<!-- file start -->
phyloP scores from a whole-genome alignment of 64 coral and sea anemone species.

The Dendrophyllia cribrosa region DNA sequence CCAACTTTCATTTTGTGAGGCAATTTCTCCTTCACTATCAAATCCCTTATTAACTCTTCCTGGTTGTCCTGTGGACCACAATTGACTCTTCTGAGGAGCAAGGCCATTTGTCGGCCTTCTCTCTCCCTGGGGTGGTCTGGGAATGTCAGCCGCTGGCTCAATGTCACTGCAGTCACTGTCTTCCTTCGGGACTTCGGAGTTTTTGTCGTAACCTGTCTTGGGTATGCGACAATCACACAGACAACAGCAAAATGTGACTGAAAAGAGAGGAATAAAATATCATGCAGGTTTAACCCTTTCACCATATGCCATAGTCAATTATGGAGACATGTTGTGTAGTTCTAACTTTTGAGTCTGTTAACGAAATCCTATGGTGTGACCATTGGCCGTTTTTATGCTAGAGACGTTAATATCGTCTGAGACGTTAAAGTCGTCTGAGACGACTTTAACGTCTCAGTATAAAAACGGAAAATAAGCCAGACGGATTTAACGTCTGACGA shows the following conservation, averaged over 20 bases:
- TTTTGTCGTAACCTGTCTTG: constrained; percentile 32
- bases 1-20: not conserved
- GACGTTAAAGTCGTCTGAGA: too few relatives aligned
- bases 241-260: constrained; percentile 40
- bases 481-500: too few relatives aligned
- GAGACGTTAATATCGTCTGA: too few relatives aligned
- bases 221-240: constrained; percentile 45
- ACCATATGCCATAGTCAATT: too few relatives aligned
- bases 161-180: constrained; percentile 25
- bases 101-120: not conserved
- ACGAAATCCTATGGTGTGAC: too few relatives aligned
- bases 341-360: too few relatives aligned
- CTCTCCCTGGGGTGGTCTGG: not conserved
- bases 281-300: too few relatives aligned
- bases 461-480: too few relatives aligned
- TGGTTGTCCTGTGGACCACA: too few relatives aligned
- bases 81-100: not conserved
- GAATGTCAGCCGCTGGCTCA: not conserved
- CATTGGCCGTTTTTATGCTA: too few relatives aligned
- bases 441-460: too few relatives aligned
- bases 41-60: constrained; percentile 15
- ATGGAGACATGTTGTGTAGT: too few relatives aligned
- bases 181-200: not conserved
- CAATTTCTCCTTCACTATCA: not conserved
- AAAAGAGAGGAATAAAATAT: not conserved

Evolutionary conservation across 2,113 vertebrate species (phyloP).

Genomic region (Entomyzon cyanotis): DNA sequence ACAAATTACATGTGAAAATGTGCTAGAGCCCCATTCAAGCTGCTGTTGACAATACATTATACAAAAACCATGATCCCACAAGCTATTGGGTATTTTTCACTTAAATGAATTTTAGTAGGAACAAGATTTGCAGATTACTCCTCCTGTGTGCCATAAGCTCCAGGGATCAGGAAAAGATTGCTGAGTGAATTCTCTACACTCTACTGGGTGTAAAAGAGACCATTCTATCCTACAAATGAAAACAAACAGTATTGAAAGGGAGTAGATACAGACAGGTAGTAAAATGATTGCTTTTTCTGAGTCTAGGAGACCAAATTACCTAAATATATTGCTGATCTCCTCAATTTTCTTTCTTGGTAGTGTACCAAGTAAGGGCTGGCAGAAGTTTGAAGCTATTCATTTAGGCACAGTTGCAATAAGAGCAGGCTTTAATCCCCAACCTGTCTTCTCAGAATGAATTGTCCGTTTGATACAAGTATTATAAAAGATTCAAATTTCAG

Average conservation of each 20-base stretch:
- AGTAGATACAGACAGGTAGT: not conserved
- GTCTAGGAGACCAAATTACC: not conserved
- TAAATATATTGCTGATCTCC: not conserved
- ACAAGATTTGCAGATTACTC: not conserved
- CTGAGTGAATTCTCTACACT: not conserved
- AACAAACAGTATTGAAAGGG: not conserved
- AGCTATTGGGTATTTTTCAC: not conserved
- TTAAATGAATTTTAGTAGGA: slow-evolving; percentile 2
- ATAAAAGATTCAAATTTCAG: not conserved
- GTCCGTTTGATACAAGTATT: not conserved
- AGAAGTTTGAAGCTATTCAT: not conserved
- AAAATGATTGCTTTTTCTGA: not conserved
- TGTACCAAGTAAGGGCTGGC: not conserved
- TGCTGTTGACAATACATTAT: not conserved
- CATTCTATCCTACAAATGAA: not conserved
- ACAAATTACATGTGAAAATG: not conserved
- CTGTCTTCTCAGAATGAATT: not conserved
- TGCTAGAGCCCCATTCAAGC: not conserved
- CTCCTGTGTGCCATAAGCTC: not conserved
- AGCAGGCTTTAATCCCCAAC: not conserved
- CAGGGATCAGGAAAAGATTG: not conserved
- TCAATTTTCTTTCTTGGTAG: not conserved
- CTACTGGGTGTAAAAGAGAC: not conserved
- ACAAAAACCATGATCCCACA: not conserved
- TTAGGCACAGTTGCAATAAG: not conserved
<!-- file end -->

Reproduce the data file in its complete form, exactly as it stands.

phyloP scores from a whole-genome alignment of 64 coral and sea anemone species.

The Dendrophyllia cribrosa region DNA sequence CCAACTTTCATTTTGTGAGGCAATTTCTCCTTCACTATCAAATCCCTTATTAACTCTTCCTGGTTGTCCTGTGGACCACAATTGACTCTTCTGAGGAGCAAGGCCATTTGTCGGCCTTCTCTCTCCCTGGGGTGGTCTGGGAATGTCAGCCGCTGGCTCAATGTCACTGCAGTCACTGTCTTCCTTCGGGACTTCGGAGTTTTTGTCGTAACCTGTCTTGGGTATGCGACAATCACACAGACAACAGCAAAATGTGACTGAAAAGAGAGGAATAAAATATCATGCAGGTTTAACCCTTTCACCATATGCCATAGTCAATTATGGAGACATGTTGTGTAGTTCTAACTTTTGAGTCTGTTAACGAAATCCTATGGTGTGACCATTGGCCGTTTTTATGCTAGAGACGTTAATATCGTCTGAGACGTTAAAGTCGTCTGAGACGACTTTAACGTCTCAGTATAAAAACGGAAAATAAGCCAGACGGATTTAACGTCTGACGA shows the following conservation, averaged over 20 bases:
- TTTTGTCGTAACCTGTCTTG: constrained; percentile 32
- bases 1-20: not conserved
- GACGTTAAAGTCGTCTGAGA: too few relatives aligned
- bases 241-260: constrained; percentile 40
- bases 481-500: too few relatives aligned
- GAGACGTTAATATCGTCTGA: too few relatives aligned
- bases 221-240: constrained; percentile 45
- ACCATATGCCATAGTCAATT: too few relatives aligned
- bases 161-180: constrained; percentile 25
- bases 101-120: not conserved
- ACGAAATCCTATGGTGTGAC: too few relatives aligned
- bases 341-360: too few relatives aligned
- CTCTCCCTGGGGTGGTCTGG: not conserved
- bases 281-300: too few relatives aligned
- bases 461-480: too few relatives aligned
- TGGTTGTCCTGTGGACCACA: too few relatives aligned
- bases 81-100: not conserved
- GAATGTCAGCCGCTGGCTCA: not conserved
- CATTGGCCGTTTTTATGCTA: too few relatives aligned
- bases 441-460: too few relatives aligned
- bases 41-60: constrained; percentile 15
- ATGGAGACATGTTGTGTAGT: too few relatives aligned
- bases 181-200: not conserved
- CAATTTCTCCTTCACTATCA: not conserved
- AAAAGAGAGGAATAAAATAT: not conserved

Evolutionary conservation across 2,113 vertebrate species (phyloP).

Genomic region (Entomyzon cyanotis): DNA sequence ACAAATTACATGTGAAAATGTGCTAGAGCCCCATTCAAGCTGCTGTTGACAATACATTATACAAAAACCATGATCCCACAAGCTATTGGGTATTTTTCACTTAAATGAATTTTAGTAGGAACAAGATTTGCAGATTACTCCTCCTGTGTGCCATAAGCTCCAGGGATCAGGAAAAGATTGCTGAGTGAATTCTCTACACTCTACTGGGTGTAAAAGAGACCATTCTATCCTACAAATGAAAACAAACAGTATTGAAAGGGAGTAGATACAGACAGGTAGTAAAATGATTGCTTTTTCTGAGTCTAGGAGACCAAATTACCTAAATATATTGCTGATCTCCTCAATTTTCTTTCTTGGTAGTGTACCAAGTAAGGGCTGGCAGAAGTTTGAAGCTATTCATTTAGGCACAGTTGCAATAAGAGCAGGCTTTAATCCCCAACCTGTCTTCTCAGAATGAATTGTCCGTTTGATACAAGTATTATAAAAGATTCAAATTTCAG

Average conservation of each 20-base stretch:
- AGTAGATACAGACAGGTAGT: not conserved
- GTCTAGGAGACCAAATTACC: not conserved
- TAAATATATTGCTGATCTCC: not conserved
- ACAAGATTTGCAGATTACTC: not conserved
- CTGAGTGAATTCTCTACACT: not conserved
- AACAAACAGTATTGAAAGGG: not conserved
- AGCTATTGGGTATTTTTCAC: not conserved
- TTAAATGAATTTTAGTAGGA: slow-evolving; percentile 2
- ATAAAAGATTCAAATTTCAG: not conserved
- GTCCGTTTGATACAAGTATT: not conserved
- AGAAGTTTGAAGCTATTCAT: not conserved
- AAAATGATTGCTTTTTCTGA: not conserved
- TGTACCAAGTAAGGGCTGGC: not conserved
- TGCTGTTGACAATACATTAT: not conserved
- CATTCTATCCTACAAATGAA: not conserved
- ACAAATTACATGTGAAAATG: not conserved
- CTGTCTTCTCAGAATGAATT: not conserved
- TGCTAGAGCCCCATTCAAGC: not conserved
- CTCCTGTGTGCCATAAGCTC: not conserved
- AGCAGGCTTTAATCCCCAAC: not conserved
- CAGGGATCAGGAAAAGATTG: not conserved
- TCAATTTTCTTTCTTGGTAG: not conserved
- CTACTGGGTGTAAAAGAGAC: not conserved
- ACAAAAACCATGATCCCACA: not conserved
- TTAGGCACAGTTGCAATAAG: not conserved